I’d long heard rumours about a hidden tunnel tucked away in my home suburb of Caversham, but its location has always been a mystery to me. A secret right on my doorstep, slowly driving me mad!
With the help of the Dunedin Tunnels Trail Trust’s website, I’ve finally found it!
Start from the Barnes Dr intersection, on the Lookout Point side. Walk through the park alongside the southbound motorway. Once the path brings you out of the park and on to the footpath, you should see a wooden fence with some bush nearby and an easily-missable entry point to the cutting.
I headed down into the gloom. Almost instantly the sound of the traffic became muffled. Passing a small building, which is apparently a sewerage pump house (ew), I was able to see to the end of the deep straight cutting. And yes! There it was! The legendary hidden tunnel of Caversham!
Excavation for the tunnel began at the Kaikorai Valley end on 21 September 1871, and from Caversham on 13 March 1872, with both sides meeting on 21 September 1872. Its total length is 865 metres, cut through solid sandstone. The tunnel was in use until 1910 when a replacement dual-line tunnel was built nearby.
I proceeded slowly along the gully. The walls of the cutting were coated with bright green moss, and various ferns and vines hung down from above. If I stopped and waited for a lull in the traffic, I could hear the steady dripping of water as it trickled down the walls.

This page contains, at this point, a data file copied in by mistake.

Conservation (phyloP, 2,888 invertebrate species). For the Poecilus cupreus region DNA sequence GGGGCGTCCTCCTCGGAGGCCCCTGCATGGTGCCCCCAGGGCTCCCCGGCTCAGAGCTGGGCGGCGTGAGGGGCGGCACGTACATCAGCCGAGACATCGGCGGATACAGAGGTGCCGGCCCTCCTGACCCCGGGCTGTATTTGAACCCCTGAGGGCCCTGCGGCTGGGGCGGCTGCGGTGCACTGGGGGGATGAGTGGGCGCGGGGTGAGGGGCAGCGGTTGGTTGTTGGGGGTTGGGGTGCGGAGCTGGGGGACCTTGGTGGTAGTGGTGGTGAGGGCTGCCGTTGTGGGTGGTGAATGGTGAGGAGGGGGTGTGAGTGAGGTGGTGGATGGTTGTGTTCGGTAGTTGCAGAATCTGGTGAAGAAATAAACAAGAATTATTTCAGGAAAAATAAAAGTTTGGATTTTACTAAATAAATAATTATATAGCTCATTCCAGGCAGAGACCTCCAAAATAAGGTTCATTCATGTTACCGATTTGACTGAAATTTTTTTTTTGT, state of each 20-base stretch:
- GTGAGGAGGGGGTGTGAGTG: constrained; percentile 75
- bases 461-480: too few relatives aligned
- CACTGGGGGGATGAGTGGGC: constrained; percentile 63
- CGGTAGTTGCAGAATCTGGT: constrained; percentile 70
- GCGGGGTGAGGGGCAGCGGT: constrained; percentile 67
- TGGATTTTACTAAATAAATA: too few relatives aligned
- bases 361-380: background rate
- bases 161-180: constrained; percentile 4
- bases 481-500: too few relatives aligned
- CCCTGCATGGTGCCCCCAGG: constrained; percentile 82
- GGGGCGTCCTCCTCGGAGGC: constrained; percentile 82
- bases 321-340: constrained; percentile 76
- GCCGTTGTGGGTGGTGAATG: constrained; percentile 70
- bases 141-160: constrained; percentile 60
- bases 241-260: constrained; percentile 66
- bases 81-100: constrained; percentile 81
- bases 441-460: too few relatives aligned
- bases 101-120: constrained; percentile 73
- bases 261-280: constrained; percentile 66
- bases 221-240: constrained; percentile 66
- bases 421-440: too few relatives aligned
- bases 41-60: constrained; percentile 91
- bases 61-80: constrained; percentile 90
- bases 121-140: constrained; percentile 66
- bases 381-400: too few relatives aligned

The tunnel itself is locked by a barred gate, and squinting into the darkness I could barely see a pinprick of light at the far end.
The experience is already a little bit creepy, and gets much creepier when you realise this tunnel has been the scene of at least three deaths. In 1876, a Green Island police Constable called Henry Vernon was hit by a train while walking through the tunnel. Then in 1897, a 60-year-old farmer named Kenneth Kennedy supposedly fell from a train while it was passing through. And finally in 1900 a 26-year-old assistant guard named Robert Burns slipped from a train in the darkness while moving between carriages.
Continuing its reign of terror, the vengeful (and now unused) Caversham Tunnel proceeded to flood the neighbourhood in 1923 and 1929, funnelling the waters of the overflowing Kaikorai Stream directly on to the large flat expanse of land that makes up South Dunedin.
During the Second World War, it was converted for use as an air raid shelter.
Nowadays it stands locked and empty, but the aforementioned Dunedin Tunnels Trail Trust would like to see it reopened as a walking and cycle track. I’d be delighted to see that happen!
After staring into the gloom for some time, I decided to make my way back to the bustle of the bright sunny overworld, leaving Caversham’s secret behind.